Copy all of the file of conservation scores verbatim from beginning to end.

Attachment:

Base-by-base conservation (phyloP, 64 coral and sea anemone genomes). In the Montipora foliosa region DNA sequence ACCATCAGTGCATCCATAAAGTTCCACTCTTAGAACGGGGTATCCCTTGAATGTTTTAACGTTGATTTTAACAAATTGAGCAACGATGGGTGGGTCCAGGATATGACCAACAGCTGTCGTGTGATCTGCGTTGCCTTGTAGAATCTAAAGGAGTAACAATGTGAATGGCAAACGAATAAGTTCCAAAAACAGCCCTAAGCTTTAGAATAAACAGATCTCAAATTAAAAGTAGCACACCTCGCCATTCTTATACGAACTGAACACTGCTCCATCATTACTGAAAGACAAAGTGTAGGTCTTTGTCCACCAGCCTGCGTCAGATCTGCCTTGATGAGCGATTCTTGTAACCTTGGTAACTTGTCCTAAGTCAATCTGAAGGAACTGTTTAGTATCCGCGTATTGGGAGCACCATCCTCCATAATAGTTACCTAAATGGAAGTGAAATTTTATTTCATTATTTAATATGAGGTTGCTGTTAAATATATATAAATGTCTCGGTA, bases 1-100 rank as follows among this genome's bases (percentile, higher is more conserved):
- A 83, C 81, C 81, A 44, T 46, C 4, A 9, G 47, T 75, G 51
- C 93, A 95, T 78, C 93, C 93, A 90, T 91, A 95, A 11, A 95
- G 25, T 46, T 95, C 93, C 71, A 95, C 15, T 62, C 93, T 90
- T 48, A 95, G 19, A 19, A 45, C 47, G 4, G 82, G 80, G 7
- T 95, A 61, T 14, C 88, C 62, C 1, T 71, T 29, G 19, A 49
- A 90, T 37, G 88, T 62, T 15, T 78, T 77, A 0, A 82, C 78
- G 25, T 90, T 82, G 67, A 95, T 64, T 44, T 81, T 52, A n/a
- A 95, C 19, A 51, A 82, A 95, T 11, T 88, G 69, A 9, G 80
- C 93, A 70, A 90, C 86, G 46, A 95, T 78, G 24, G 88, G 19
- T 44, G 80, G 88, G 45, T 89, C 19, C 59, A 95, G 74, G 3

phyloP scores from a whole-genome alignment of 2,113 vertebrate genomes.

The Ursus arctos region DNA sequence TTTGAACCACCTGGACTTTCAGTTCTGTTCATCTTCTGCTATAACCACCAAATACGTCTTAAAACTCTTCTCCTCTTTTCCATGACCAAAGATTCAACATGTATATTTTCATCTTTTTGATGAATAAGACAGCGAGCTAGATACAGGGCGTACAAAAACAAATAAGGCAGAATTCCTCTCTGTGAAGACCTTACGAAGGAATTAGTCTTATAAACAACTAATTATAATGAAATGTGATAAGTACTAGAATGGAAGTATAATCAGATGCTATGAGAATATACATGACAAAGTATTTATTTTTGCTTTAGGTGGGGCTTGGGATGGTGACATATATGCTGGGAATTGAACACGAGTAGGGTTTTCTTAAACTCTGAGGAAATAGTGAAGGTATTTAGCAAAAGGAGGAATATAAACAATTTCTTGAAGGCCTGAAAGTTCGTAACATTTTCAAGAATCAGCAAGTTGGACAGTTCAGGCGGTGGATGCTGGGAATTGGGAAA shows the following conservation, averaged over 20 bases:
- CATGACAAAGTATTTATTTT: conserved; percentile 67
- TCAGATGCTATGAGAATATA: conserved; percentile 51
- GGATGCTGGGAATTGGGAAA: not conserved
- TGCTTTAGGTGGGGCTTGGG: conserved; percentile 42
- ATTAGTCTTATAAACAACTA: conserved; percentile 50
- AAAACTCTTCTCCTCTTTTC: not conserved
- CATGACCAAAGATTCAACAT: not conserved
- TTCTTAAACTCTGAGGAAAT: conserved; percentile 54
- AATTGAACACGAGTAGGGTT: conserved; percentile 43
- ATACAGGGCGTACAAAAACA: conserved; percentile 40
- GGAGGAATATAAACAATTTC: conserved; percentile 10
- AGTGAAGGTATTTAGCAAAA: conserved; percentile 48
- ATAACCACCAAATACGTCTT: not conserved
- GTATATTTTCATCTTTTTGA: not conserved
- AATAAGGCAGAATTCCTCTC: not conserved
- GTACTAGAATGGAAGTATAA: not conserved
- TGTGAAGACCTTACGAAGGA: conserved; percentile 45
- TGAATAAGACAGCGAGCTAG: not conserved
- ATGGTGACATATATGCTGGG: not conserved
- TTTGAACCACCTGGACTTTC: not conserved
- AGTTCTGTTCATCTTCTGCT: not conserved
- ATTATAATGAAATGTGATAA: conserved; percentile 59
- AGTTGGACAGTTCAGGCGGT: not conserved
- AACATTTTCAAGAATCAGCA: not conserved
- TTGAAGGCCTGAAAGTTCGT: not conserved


Base-by-base conservation (phyloP, 64 coral and sea anemone genomes). In the Montipora foliosa region DNA sequence ACCATCAGTGCATCCATAAAGTTCCACTCTTAGAACGGGGTATCCCTTGAATGTTTTAACGTTGATTTTAACAAATTGAGCAACGATGGGTGGGTCCAGGATATGACCAACAGCTGTCGTGTGATCTGCGTTGCCTTGTAGAATCTAAAGGAGTAACAATGTGAATGGCAAACGAATAAGTTCCAAAAACAGCCCTAAGCTTTAGAATAAACAGATCTCAAATTAAAAGTAGCACACCTCGCCATTCTTATACGAACTGAACACTGCTCCATCATTACTGAAAGACAAAGTGTAGGTCTTTGTCCACCAGCCTGCGTCAGATCTGCCTTGATGAGCGATTCTTGTAACCTTGGTAACTTGTCCTAAGTCAATCTGAAGGAACTGTTTAGTATCCGCGTATTGGGAGCACCATCCTCCATAATAGTTACCTAAATGGAAGTGAAATTTTATTTCATTATTTAATATGAGGTTGCTGTTAAATATATATAAATGTCTCGGTA, bases 1-100 rank as follows among this genome's bases (percentile, higher is more conserved):
- A 83, C 81, C 81, A 44, T 46, C 4, A 9, G 47, T 75, G 51
- C 93, A 95, T 78, C 93, C 93, A 90, T 91, A 95, A 11, A 95
- G 25, T 46, T 95, C 93, C 71, A 95, C 15, T 62, C 93, T 90
- T 48, A 95, G 19, A 19, A 45, C 47, G 4, G 82, G 80, G 7
- T 95, A 61, T 14, C 88, C 62, C 1, T 71, T 29, G 19, A 49
- A 90, T 37, G 88, T 62, T 15, T 78, T 77, A 0, A 82, C 78
- G 25, T 90, T 82, G 67, A 95, T 64, T 44, T 81, T 52, A n/a
- A 95, C 19, A 51, A 82, A 95, T 11, T 88, G 69, A 9, G 80
- C 93, A 70, A 90, C 86, G 46, A 95, T 78, G 24, G 88, G 19
- T 44, G 80, G 88, G 45, T 89, C 19, C 59, A 95, G 74, G 3

phyloP scores from a whole-genome alignment of 2,113 vertebrate genomes.

The Ursus arctos region DNA sequence TTTGAACCACCTGGACTTTCAGTTCTGTTCATCTTCTGCTATAACCACCAAATACGTCTTAAAACTCTTCTCCTCTTTTCCATGACCAAAGATTCAACATGTATATTTTCATCTTTTTGATGAATAAGACAGCGAGCTAGATACAGGGCGTACAAAAACAAATAAGGCAGAATTCCTCTCTGTGAAGACCTTACGAAGGAATTAGTCTTATAAACAACTAATTATAATGAAATGTGATAAGTACTAGAATGGAAGTATAATCAGATGCTATGAGAATATACATGACAAAGTATTTATTTTTGCTTTAGGTGGGGCTTGGGATGGTGACATATATGCTGGGAATTGAACACGAGTAGGGTTTTCTTAAACTCTGAGGAAATAGTGAAGGTATTTAGCAAAAGGAGGAATATAAACAATTTCTTGAAGGCCTGAAAGTTCGTAACATTTTCAAGAATCAGCAAGTTGGACAGTTCAGGCGGTGGATGCTGGGAATTGGGAAA shows the following conservation, averaged over 20 bases:
- CATGACAAAGTATTTATTTT: conserved; percentile 67
- TCAGATGCTATGAGAATATA: conserved; percentile 51
- GGATGCTGGGAATTGGGAAA: not conserved
- TGCTTTAGGTGGGGCTTGGG: conserved; percentile 42
- ATTAGTCTTATAAACAACTA: conserved; percentile 50
- AAAACTCTTCTCCTCTTTTC: not conserved
- CATGACCAAAGATTCAACAT: not conserved
- TTCTTAAACTCTGAGGAAAT: conserved; percentile 54
- AATTGAACACGAGTAGGGTT: conserved; percentile 43
- ATACAGGGCGTACAAAAACA: conserved; percentile 40
- GGAGGAATATAAACAATTTC: conserved; percentile 10
- AGTGAAGGTATTTAGCAAAA: conserved; percentile 48
- ATAACCACCAAATACGTCTT: not conserved
- GTATATTTTCATCTTTTTGA: not conserved
- AATAAGGCAGAATTCCTCTC: not conserved
- GTACTAGAATGGAAGTATAA: not conserved
- TGTGAAGACCTTACGAAGGA: conserved; percentile 45
- TGAATAAGACAGCGAGCTAG: not conserved
- ATGGTGACATATATGCTGGG: not conserved
- TTTGAACCACCTGGACTTTC: not conserved
- AGTTCTGTTCATCTTCTGCT: not conserved
- ATTATAATGAAATGTGATAA: conserved; percentile 59
- AGTTGGACAGTTCAGGCGGT: not conserved
- AACATTTTCAAGAATCAGCA: not conserved
- TTGAAGGCCTGAAAGTTCGT: not conserved